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7 March 2018 | Feature Article

Ghana at 61: A Short Reflection

God Bless Ghana. We are a stable country. We have done well than anyone else in West Africa

The first challenge in the development of any country is political stability. However, the biggest challenge in the development of any country is economic.

Ghana has managed to achieve the first challenge i.e. political stability. Ghana is one of the stable countries in West Africa if not the most stable. There has not been any major outbreak of conflict in the country since independence. (Though there has been occasional ethnic and religious conflicts, they are low scale and have had little impact on the overall stability and security of the country). In fact, unlike Nigeria, Senegal, Mali, Niger, Ivory Coast, Liberia, Sierra Leone that have experienced major civil wars and secessions, (many still struggle with maintaining internal political stability), Ghana continues to be an island in a turbulent ocean.

On the economic front, we have done relatively well since 1957. Extreme poverty and deprivations are not visible in the country. Extreme hunger and malnutrition are not rampant in the cities and the countryside. When we gained independence from the British in 1957, few of our compatriots could read and write. Electricity was a luxury commodity. There were few motorable roads in the country. The few roads were concentrated in areas where the British could extract massive minerals, timber, cocoa and other products. Today, the situation is different. Access to education, healthcare, water, roads, electricity and other socio-economic services have widened and improved since 1957.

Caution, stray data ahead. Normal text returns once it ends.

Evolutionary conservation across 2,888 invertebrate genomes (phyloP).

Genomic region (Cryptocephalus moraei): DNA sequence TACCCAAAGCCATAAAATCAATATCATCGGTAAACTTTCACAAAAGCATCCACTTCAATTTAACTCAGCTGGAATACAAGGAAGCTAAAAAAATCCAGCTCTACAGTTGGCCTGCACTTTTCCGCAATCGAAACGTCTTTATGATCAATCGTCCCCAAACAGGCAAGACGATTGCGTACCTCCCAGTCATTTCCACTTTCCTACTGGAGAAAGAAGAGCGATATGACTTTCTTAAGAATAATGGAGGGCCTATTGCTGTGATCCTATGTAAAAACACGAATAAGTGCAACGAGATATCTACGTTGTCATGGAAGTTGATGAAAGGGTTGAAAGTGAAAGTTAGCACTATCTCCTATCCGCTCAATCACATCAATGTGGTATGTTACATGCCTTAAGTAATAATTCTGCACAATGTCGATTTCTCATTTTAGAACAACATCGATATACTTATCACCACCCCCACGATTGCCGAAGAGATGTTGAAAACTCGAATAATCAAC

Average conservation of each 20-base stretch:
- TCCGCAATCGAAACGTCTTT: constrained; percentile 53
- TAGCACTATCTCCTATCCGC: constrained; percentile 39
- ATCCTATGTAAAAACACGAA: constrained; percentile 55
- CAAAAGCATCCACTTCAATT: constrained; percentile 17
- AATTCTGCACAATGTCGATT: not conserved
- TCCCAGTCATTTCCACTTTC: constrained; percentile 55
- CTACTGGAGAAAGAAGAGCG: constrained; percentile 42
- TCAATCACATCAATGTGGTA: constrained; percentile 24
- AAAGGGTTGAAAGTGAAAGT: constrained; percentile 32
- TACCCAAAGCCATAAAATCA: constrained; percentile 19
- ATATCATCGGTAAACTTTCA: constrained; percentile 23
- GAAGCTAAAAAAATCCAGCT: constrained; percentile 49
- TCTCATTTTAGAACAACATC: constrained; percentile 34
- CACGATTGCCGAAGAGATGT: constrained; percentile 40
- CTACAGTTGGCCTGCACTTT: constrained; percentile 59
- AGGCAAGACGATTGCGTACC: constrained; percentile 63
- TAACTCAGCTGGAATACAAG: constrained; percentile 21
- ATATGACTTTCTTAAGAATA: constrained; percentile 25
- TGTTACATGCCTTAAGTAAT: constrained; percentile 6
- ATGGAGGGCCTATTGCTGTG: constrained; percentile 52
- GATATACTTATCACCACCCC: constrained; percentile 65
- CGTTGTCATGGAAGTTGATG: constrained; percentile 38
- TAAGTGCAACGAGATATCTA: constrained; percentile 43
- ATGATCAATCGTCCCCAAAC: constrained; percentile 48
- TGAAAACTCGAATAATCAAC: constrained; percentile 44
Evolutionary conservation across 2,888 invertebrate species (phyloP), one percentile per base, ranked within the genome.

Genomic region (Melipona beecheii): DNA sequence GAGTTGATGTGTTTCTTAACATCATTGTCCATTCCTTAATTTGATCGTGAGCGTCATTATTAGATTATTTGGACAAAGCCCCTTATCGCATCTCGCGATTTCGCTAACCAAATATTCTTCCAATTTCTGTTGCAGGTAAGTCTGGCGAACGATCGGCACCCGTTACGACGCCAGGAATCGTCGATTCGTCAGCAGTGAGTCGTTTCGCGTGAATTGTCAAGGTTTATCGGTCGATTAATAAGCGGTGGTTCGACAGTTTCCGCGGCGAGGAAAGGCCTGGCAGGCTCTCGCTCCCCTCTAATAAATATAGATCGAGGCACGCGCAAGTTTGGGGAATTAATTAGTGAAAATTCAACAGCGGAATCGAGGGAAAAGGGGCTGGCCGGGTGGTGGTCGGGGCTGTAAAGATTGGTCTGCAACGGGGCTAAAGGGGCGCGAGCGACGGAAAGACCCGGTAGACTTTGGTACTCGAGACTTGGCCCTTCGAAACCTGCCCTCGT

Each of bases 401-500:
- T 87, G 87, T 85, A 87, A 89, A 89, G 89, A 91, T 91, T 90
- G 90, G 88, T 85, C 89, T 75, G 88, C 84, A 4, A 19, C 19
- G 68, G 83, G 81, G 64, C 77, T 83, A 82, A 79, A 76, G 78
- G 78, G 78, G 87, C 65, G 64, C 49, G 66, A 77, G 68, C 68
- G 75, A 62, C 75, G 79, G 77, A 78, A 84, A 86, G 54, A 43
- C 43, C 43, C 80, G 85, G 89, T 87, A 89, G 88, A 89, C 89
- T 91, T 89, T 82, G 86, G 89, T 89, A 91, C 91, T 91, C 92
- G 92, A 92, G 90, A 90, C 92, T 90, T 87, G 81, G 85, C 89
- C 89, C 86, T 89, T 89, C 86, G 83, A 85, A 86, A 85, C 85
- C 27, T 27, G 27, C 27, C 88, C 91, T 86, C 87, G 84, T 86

However, given our abundant natural resources we could have done better than what we have done since 1957. We have not done much in spreading wealth to the majority of the people. There are serious socioeconomic disparities between and within the 10 regions, between urban and rural areas, and within cities. There are many of our people who still struggle with housing, food, water, electricity, and particularly jobs. This is our biggest challenge (which may undermine her stability).

It is not so easy to overcome this challenge in the short term. It may take us decades or even a century to realise widespread economic development. We must however not give up the fight. With hard work, dedication and extreme focus we can achieve economic development. As the Singaporean diplomat Kishore Mahbubani observed in 1998, “You cannot get good grades in an examination by luck. It requires intelligence and hard work. Similarly, you cannot get good economic performance, especially of the scale seen in Asia, simply by luck. It reflects both intelligence and hard work...It took the British 58 years (from 1780), America 47 years (from 1839) and Japan 33 years (from the 1880s) to double their economic output. On the other hand, it took Indonesia 17 years, South Korea 11 years and China 10 years to do the same". That means with hard work Ghana can overcome our economic challenge.

To beat the challenge, we must continue to liberalise the economy, encourage local and foreign investment. We must encourage high level of domestic savings to enable the banks and financial institutions to loan money to businesses for investment. We must practise disciplined fiscal policies that promote using money and other resources carefully and not wastefully. Therefore we must build strong, resilient, corruption-proof political, economic and social institutions. We must also invest in socio-economic infrastructure (roads, harbours, telecommunication, railways, energy, hospitals, education) to stimulate economic growth. We should invest in human capital, and encourage Ghanaians to set up businesses.

We must build strong bilateral and multilateral alliances with the countries in West Africa, Africa, Asia, Europe, North America, South America and the Pacific to encourage trade and investment, export and exchange ideas, technology, and scientific knowledge.

Finally, all citizens, government, political parties, civil society organisations, businesses, and media must be encouraged to play their part.

All of us played a role in making Ghana a stable country and together we can beat the biggest challenge we face i.e. economic.

By Lord Adusei

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Author: Lord Aikins Adusei
Stories: 118 Publication(s)
Column: LordAikinsAdusei